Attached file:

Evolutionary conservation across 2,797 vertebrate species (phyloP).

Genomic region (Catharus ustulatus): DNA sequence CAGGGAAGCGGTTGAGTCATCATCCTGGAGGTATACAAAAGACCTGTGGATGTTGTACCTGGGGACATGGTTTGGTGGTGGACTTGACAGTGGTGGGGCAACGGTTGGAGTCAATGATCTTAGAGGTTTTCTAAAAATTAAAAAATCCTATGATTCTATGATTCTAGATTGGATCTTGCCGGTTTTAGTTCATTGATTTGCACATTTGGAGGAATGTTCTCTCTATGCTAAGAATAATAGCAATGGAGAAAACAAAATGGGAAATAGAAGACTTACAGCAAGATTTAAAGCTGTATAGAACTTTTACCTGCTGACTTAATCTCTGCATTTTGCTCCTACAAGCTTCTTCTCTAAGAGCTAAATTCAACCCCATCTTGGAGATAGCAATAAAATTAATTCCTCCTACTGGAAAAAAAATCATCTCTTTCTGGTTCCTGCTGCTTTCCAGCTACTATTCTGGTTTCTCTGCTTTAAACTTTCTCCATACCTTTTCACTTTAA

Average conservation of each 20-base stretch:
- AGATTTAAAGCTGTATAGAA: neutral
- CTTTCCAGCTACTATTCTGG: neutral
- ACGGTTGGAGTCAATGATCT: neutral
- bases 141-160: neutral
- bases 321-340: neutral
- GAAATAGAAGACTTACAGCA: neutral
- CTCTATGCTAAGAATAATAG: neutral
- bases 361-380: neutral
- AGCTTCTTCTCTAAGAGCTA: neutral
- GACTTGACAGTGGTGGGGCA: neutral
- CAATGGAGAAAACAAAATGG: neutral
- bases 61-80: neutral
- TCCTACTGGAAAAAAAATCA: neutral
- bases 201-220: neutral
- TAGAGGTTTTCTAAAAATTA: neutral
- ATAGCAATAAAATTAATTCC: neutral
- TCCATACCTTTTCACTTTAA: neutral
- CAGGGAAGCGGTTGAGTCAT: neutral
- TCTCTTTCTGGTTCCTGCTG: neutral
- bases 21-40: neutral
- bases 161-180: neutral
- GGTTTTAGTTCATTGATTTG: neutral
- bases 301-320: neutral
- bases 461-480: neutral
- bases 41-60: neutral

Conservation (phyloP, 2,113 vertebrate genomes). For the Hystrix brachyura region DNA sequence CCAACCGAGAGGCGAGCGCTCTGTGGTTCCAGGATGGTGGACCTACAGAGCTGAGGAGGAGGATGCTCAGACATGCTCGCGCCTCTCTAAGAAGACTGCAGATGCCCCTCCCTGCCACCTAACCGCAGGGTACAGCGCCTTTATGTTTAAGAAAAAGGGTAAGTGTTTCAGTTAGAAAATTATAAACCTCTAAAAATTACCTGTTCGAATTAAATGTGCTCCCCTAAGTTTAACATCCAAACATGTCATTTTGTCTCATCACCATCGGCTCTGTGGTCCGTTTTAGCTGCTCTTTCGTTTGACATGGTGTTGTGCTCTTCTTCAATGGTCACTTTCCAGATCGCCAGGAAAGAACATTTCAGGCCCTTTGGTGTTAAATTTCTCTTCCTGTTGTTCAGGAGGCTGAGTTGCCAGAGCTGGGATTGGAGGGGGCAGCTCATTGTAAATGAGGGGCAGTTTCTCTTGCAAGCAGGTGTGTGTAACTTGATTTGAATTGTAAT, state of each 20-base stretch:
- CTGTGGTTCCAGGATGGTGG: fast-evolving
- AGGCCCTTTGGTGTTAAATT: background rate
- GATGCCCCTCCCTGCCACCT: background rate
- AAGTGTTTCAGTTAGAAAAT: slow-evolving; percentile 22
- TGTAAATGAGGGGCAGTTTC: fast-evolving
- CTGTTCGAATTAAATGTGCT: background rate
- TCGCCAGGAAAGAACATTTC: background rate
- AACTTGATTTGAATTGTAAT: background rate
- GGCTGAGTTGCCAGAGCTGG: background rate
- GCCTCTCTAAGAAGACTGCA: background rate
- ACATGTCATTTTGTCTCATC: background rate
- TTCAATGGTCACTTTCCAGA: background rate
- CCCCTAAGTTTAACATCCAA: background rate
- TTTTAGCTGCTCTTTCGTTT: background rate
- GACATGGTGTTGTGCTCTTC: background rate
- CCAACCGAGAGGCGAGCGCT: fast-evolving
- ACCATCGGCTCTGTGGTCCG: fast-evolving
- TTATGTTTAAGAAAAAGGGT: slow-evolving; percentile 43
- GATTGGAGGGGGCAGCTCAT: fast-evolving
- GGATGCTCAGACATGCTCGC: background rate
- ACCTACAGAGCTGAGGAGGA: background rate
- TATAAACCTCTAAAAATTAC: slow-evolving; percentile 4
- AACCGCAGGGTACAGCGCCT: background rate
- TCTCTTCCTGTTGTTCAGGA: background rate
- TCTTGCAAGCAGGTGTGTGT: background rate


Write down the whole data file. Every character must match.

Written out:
Evolutionary conservation across 2,797 vertebrate species (phyloP).

Genomic region (Catharus ustulatus): DNA sequence CAGGGAAGCGGTTGAGTCATCATCCTGGAGGTATACAAAAGACCTGTGGATGTTGTACCTGGGGACATGGTTTGGTGGTGGACTTGACAGTGGTGGGGCAACGGTTGGAGTCAATGATCTTAGAGGTTTTCTAAAAATTAAAAAATCCTATGATTCTATGATTCTAGATTGGATCTTGCCGGTTTTAGTTCATTGATTTGCACATTTGGAGGAATGTTCTCTCTATGCTAAGAATAATAGCAATGGAGAAAACAAAATGGGAAATAGAAGACTTACAGCAAGATTTAAAGCTGTATAGAACTTTTACCTGCTGACTTAATCTCTGCATTTTGCTCCTACAAGCTTCTTCTCTAAGAGCTAAATTCAACCCCATCTTGGAGATAGCAATAAAATTAATTCCTCCTACTGGAAAAAAAATCATCTCTTTCTGGTTCCTGCTGCTTTCCAGCTACTATTCTGGTTTCTCTGCTTTAAACTTTCTCCATACCTTTTCACTTTAA

Average conservation of each 20-base stretch:
- AGATTTAAAGCTGTATAGAA: neutral
- CTTTCCAGCTACTATTCTGG: neutral
- ACGGTTGGAGTCAATGATCT: neutral
- bases 141-160: neutral
- bases 321-340: neutral
- GAAATAGAAGACTTACAGCA: neutral
- CTCTATGCTAAGAATAATAG: neutral
- bases 361-380: neutral
- AGCTTCTTCTCTAAGAGCTA: neutral
- GACTTGACAGTGGTGGGGCA: neutral
- CAATGGAGAAAACAAAATGG: neutral
- bases 61-80: neutral
- TCCTACTGGAAAAAAAATCA: neutral
- bases 201-220: neutral
- TAGAGGTTTTCTAAAAATTA: neutral
- ATAGCAATAAAATTAATTCC: neutral
- TCCATACCTTTTCACTTTAA: neutral
- CAGGGAAGCGGTTGAGTCAT: neutral
- TCTCTTTCTGGTTCCTGCTG: neutral
- bases 21-40: neutral
- bases 161-180: neutral
- GGTTTTAGTTCATTGATTTG: neutral
- bases 301-320: neutral
- bases 461-480: neutral
- bases 41-60: neutral

Conservation (phyloP, 2,113 vertebrate genomes). For the Hystrix brachyura region DNA sequence CCAACCGAGAGGCGAGCGCTCTGTGGTTCCAGGATGGTGGACCTACAGAGCTGAGGAGGAGGATGCTCAGACATGCTCGCGCCTCTCTAAGAAGACTGCAGATGCCCCTCCCTGCCACCTAACCGCAGGGTACAGCGCCTTTATGTTTAAGAAAAAGGGTAAGTGTTTCAGTTAGAAAATTATAAACCTCTAAAAATTACCTGTTCGAATTAAATGTGCTCCCCTAAGTTTAACATCCAAACATGTCATTTTGTCTCATCACCATCGGCTCTGTGGTCCGTTTTAGCTGCTCTTTCGTTTGACATGGTGTTGTGCTCTTCTTCAATGGTCACTTTCCAGATCGCCAGGAAAGAACATTTCAGGCCCTTTGGTGTTAAATTTCTCTTCCTGTTGTTCAGGAGGCTGAGTTGCCAGAGCTGGGATTGGAGGGGGCAGCTCATTGTAAATGAGGGGCAGTTTCTCTTGCAAGCAGGTGTGTGTAACTTGATTTGAATTGTAAT, state of each 20-base stretch:
- CTGTGGTTCCAGGATGGTGG: fast-evolving
- AGGCCCTTTGGTGTTAAATT: background rate
- GATGCCCCTCCCTGCCACCT: background rate
- AAGTGTTTCAGTTAGAAAAT: slow-evolving; percentile 22
- TGTAAATGAGGGGCAGTTTC: fast-evolving
- CTGTTCGAATTAAATGTGCT: background rate
- TCGCCAGGAAAGAACATTTC: background rate
- AACTTGATTTGAATTGTAAT: background rate
- GGCTGAGTTGCCAGAGCTGG: background rate
- GCCTCTCTAAGAAGACTGCA: background rate
- ACATGTCATTTTGTCTCATC: background rate
- TTCAATGGTCACTTTCCAGA: background rate
- CCCCTAAGTTTAACATCCAA: background rate
- TTTTAGCTGCTCTTTCGTTT: background rate
- GACATGGTGTTGTGCTCTTC: background rate
- CCAACCGAGAGGCGAGCGCT: fast-evolving
- ACCATCGGCTCTGTGGTCCG: fast-evolving
- TTATGTTTAAGAAAAAGGGT: slow-evolving; percentile 43
- GATTGGAGGGGGCAGCTCAT: fast-evolving
- GGATGCTCAGACATGCTCGC: background rate
- ACCTACAGAGCTGAGGAGGA: background rate
- TATAAACCTCTAAAAATTAC: slow-evolving; percentile 4
- AACCGCAGGGTACAGCGCCT: background rate
- TCTCTTCCTGTTGTTCAGGA: background rate
- TCTTGCAAGCAGGTGTGTGT: background rate